Republican dadao | Mandarin Mansion

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Republican dadao

Overall length: 82 cm / 32.3 inch
Blade length: 60.2 cm / 23.7 inch
Thickness: forte 6.5 mm, middle 4 mm, widest part 1.5 mm
Blade width: forte 55 mm, widest part 88 mm.
Weight without scabbard: 1138 grams


DESCRIPTION
The iconic dadao (大刀) was the preferred close-quarters combat weapon of post-Imperial China. Dadao gained fame in the hands of certain Big Knife Units dadaohui (大刀會), in particular the 29th army, specializing in close quarters combat.

The idea behind the dadao is to make the cutting edge thin for low-resistance on the cut, while keeping the blade heavy enough for considerable cutting power. To do this, they made the blade flat but wide, with the maximum width being behind that part of the edge that was ideally used for the cut. This flaring out gave the dadao its very characteristic shape. Designed for cutting through soft targets, it was an ideal setup in the age of modern firearms where soldiers wore minimum protection.

A simple Chinese military dadao (大刀) of the Republican period. The weapon presented is a good representative example of Republican period dadao. It has a wide and heavy blade, with forward balance for powerful cuts. The blade has two shallow fullers on either side of the handle. The blade is in very good condition: no edge damage, with stabilized black patina and no pitting. The blade is ever so slightly warped, which is common on these. It has a robust S-shaped iron guard and simple wooden handle over a sturdy iron tang with integrated ring pommel. The blade has two holes along the spine, probably for a carrying strap indicating that it was probably made to be carried with a sling attached to these holes, instead of in a scabbard. The grip wrapping was lost a long time ago, and the handle is a little loose.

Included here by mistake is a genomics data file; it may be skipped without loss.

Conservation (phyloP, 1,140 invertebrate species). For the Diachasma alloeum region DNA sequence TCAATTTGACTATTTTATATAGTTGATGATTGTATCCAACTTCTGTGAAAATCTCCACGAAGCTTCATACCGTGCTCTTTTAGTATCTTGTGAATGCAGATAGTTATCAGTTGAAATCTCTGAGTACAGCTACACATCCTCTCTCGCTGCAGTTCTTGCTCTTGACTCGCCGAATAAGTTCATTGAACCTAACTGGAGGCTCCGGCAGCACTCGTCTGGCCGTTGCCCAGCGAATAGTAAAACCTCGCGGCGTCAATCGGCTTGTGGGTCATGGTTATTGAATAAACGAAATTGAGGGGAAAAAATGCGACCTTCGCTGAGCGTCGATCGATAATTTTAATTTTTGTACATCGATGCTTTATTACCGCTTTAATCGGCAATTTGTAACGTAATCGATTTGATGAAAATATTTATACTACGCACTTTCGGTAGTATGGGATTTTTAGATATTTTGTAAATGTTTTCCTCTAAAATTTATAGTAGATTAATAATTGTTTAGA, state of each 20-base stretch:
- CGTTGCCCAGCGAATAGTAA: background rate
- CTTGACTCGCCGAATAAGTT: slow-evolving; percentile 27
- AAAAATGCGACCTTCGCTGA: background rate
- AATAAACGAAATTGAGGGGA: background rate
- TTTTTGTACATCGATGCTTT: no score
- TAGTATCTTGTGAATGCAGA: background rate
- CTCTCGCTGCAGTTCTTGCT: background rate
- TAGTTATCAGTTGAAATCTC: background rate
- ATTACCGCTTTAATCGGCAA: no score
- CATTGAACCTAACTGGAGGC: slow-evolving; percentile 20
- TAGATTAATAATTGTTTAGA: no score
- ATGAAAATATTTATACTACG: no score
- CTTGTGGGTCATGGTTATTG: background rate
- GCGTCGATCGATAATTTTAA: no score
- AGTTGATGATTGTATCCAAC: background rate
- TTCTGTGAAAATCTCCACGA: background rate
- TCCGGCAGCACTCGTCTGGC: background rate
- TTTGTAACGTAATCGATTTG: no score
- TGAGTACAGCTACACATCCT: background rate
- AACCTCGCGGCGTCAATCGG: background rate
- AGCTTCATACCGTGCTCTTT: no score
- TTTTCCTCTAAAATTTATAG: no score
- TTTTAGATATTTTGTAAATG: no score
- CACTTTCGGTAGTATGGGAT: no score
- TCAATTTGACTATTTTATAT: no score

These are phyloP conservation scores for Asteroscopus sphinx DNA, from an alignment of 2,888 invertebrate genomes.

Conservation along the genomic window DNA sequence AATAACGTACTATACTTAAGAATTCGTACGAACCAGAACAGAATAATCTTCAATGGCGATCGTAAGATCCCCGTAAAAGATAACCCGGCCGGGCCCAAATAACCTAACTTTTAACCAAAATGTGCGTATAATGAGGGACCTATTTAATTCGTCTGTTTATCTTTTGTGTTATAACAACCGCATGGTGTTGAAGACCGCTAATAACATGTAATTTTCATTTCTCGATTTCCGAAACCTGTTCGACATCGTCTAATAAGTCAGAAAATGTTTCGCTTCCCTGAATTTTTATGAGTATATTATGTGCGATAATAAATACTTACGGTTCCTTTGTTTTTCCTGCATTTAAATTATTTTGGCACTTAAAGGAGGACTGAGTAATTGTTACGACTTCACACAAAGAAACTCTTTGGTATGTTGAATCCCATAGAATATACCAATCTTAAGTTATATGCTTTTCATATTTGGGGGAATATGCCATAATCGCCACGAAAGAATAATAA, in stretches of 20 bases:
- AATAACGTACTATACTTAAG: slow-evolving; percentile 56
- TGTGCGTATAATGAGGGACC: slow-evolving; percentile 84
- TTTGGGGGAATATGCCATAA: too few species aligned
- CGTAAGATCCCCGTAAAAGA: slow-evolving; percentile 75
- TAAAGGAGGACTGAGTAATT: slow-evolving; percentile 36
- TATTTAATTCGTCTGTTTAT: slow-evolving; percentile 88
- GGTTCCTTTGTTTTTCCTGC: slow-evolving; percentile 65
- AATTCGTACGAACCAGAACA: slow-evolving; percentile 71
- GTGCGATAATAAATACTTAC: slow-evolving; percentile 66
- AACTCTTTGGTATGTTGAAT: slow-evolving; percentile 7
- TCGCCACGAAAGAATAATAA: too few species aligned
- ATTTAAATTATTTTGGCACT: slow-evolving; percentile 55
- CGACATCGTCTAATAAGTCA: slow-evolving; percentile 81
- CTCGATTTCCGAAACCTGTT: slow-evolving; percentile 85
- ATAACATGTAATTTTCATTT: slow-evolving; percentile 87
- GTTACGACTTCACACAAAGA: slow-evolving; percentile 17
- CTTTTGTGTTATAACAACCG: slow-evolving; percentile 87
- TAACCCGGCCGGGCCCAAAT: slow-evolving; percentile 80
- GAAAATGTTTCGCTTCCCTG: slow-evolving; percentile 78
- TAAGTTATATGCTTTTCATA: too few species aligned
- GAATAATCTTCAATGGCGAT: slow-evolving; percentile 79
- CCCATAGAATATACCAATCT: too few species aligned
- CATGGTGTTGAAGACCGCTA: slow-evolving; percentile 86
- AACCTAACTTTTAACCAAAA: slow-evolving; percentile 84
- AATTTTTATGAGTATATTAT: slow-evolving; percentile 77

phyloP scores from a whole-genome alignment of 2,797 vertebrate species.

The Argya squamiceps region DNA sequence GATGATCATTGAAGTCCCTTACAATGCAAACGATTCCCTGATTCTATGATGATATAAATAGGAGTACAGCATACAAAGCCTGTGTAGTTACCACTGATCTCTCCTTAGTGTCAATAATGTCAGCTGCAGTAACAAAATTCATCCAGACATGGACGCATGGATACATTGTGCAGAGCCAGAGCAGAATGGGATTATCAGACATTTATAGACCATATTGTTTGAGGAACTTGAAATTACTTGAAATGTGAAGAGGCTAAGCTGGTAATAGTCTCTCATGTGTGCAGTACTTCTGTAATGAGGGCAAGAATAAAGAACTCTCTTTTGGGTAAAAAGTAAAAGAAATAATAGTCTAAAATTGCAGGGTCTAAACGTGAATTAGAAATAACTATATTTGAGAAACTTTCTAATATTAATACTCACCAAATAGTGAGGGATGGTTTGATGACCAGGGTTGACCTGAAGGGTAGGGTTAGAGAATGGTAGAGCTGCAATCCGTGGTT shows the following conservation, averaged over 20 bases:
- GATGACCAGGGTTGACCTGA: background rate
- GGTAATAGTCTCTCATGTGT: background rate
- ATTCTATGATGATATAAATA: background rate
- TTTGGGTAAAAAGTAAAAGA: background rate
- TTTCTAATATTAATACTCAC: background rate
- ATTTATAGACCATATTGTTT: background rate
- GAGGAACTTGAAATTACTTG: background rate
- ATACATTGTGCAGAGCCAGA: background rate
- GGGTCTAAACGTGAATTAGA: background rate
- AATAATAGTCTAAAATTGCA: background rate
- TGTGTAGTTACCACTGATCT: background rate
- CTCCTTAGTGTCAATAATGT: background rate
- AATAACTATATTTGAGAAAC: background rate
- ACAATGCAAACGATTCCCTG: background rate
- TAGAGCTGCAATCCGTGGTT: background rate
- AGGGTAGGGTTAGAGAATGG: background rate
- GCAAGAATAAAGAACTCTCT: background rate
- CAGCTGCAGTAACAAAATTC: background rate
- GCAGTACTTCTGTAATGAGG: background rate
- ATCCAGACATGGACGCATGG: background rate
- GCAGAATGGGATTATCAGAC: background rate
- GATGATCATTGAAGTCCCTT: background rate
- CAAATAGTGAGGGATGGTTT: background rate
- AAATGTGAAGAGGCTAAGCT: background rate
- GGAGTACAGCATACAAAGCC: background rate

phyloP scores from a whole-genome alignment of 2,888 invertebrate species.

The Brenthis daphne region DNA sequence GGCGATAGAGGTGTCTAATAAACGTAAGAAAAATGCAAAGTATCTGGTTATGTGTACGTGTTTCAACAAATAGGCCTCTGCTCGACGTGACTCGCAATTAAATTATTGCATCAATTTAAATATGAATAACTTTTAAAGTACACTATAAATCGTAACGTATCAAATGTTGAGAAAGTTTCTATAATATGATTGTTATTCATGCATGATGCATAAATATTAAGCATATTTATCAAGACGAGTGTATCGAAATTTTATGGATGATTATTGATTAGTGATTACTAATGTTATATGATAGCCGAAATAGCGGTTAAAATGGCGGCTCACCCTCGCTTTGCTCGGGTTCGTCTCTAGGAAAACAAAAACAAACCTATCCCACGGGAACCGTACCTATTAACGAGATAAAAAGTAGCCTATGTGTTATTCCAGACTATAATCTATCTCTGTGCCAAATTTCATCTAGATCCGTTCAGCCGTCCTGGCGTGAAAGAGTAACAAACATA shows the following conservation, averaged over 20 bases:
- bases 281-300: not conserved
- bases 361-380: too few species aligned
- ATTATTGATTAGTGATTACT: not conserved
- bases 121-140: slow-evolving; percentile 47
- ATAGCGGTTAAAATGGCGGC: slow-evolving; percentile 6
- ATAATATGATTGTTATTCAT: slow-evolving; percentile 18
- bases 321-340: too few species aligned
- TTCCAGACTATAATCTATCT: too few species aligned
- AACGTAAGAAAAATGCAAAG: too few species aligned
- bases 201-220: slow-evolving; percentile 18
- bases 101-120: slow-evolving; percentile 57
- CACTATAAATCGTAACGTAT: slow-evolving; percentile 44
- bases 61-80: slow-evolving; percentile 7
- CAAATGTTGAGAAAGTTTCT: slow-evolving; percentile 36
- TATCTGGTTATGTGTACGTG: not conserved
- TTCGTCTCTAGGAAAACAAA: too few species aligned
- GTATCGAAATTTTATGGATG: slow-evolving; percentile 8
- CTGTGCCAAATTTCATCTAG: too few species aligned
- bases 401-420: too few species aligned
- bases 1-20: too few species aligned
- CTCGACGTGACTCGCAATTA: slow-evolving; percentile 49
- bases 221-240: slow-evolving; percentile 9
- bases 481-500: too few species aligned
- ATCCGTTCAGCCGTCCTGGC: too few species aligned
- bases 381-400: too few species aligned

Price as is: €320,-
With restored hilt: € 420,-*


Interested? Questions?
Contact peter@mandarinmansion.com


*Restoration will include tightening the grip and a new grip wrap by Peter Dekker with cotton cord of authentic colors and braid, wrapped in the traditional method, aged to match the weapons's overall antique appearance. For examples of Peter's wrapping, see our grip wrapping page.


An example of a dadao wrap done by Peter Dekker.





An old postcard with a soldier wearing a dadao slung behind his back.


Troops training with dadao. From the nice article at Kung Fu Tea.


Japanese soldiers with a trophy dadao, Manchuria, 1930's.